Paris — Almost 200 people were arrested in France Wednesday night as angry crowds attacked police stations, town halls, schools and public transport in several towns across the country. It was the second night of violence following thewho allegedly refused to comply with an order to stop his car.
French Interior Minister Gérald Darmanin said Thursday that 170 officers were injured in Wednesday night's clashes and 180 people were arrested.
"This wasn't about small protest. It was about a small group of people deciding to attack the symbols of the republic," Darmanin said, vowing to restore "justice, calm and freedom." He said 40,000 police would be deployed around the country Thursday night amid fears of more violence.
"The professionals of disorder must go home," Darmanin warned. "I want everyone to know that, tonight, public order will be restored."
In a tweet, the U.S. Embassy in Paris urged Americans in the French capital region to "avoid mass gatherings and areas of significant police activity as they can turn violent and result in clashes," and to keep friends or family aware of their whereabouts.
The police chief in Nanterre, where the shooting happened, said Thursday that the use of a weapon in the incident had not been justified. The officer involved in the fatal encounter has been placed under formal investigation for murder and is being held in custody.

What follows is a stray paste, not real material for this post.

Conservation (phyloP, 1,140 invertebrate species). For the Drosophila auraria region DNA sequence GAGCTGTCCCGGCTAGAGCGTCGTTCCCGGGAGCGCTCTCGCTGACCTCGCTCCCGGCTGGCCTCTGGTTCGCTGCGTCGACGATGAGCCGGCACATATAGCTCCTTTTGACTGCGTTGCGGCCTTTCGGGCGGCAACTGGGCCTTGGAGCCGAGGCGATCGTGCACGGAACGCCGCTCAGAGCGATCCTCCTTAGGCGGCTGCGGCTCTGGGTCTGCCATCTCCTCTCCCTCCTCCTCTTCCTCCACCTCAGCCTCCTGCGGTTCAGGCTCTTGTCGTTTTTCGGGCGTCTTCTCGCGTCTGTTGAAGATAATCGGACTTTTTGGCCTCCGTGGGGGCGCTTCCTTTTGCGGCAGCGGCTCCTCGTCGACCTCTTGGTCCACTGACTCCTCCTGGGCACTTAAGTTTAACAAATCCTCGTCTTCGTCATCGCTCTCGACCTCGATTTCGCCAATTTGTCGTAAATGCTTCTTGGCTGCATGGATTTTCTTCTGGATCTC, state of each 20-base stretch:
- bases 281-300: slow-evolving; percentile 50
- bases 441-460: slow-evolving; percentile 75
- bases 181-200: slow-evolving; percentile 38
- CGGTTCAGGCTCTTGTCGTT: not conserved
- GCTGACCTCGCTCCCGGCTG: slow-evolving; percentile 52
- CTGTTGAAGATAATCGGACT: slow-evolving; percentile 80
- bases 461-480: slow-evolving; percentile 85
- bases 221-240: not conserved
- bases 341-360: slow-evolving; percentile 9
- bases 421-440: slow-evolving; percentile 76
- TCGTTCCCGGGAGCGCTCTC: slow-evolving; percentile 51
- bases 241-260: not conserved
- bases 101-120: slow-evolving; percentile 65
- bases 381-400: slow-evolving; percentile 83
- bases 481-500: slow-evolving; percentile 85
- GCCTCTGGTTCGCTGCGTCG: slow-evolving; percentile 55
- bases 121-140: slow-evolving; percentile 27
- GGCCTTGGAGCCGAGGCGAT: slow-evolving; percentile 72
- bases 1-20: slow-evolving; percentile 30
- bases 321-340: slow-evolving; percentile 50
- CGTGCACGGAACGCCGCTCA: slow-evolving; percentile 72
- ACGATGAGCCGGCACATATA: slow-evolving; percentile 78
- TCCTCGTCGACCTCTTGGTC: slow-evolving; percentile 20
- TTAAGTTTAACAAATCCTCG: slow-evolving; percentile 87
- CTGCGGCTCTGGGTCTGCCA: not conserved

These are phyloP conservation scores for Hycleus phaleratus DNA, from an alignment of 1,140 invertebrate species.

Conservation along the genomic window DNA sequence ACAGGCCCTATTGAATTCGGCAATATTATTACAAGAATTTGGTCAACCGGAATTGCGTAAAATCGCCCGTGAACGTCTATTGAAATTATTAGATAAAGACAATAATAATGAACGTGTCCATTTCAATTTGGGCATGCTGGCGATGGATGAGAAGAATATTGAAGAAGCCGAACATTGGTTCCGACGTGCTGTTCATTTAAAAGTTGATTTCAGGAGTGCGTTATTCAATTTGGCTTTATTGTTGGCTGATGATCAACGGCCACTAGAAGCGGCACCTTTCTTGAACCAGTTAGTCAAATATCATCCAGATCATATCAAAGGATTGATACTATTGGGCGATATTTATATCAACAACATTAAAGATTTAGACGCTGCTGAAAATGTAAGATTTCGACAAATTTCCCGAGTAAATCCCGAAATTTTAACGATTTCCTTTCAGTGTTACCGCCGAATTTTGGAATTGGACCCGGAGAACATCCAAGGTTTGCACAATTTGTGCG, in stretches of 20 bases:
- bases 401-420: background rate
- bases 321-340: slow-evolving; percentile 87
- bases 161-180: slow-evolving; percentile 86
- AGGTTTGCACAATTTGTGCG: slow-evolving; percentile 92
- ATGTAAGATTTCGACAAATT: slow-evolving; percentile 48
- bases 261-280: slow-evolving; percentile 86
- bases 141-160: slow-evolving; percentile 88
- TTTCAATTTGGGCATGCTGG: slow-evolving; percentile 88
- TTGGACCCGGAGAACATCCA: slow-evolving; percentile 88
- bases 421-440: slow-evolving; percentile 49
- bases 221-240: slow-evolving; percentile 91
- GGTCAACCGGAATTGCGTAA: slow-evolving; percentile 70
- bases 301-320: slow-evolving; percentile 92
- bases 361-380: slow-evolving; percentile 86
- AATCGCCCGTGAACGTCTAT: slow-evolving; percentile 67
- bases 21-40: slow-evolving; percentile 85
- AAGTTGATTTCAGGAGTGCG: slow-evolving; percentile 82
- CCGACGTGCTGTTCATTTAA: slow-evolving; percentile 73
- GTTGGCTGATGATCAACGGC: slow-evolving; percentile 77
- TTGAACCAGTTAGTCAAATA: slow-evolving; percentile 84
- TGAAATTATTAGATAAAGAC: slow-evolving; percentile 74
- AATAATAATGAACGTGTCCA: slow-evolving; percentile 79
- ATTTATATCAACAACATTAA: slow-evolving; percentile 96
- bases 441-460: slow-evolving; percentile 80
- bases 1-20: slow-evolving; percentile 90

The chaos overnight left debris on the streets of a number of towns and cities, and three storeys of an apartment building were burned in Villeurbanne, near Lyon. All seven police cars in the town of Neuilly sur Marne, near Paris, were torched, along with a tramway in Clamart and part of the city hall building in Evreux.
A separate investigation was underway to determine the circumstances of the teen, who has been identified as Nahel, refusing to comply with the police's order to halt his vehicle.
French lawmakers held a minute's silence Wednesday, "in memory of Nahel, in support of his parents, and loved ones," according to the parliament's speaker, while Prime Minister Elisabeth Borne condemned the officer's decision to open fire.
Borne told parliament "justice will be done" with regard to the shooting, which she said clearly "did not conform to the rules of engagement" of the French police.
French news agency AFP said it had authenticated video showing two police officers standing by the car, which is not moving, as one is seen pointing a weapon at the driver. The police officer then appears to fire as the car quickly drives away. The vehicle then rolls to a stop just a few yards away.
Nahel was shot in the chest, police have confirmed.
The officer who opened fire performed CPR on Nahel, but failed to revive the teen. There were two other people in the vehicle, one of whom was arrested while the other fled and remains wanted in connection with the incident.
No weapons or narcotics were found in the vehicle, police said.
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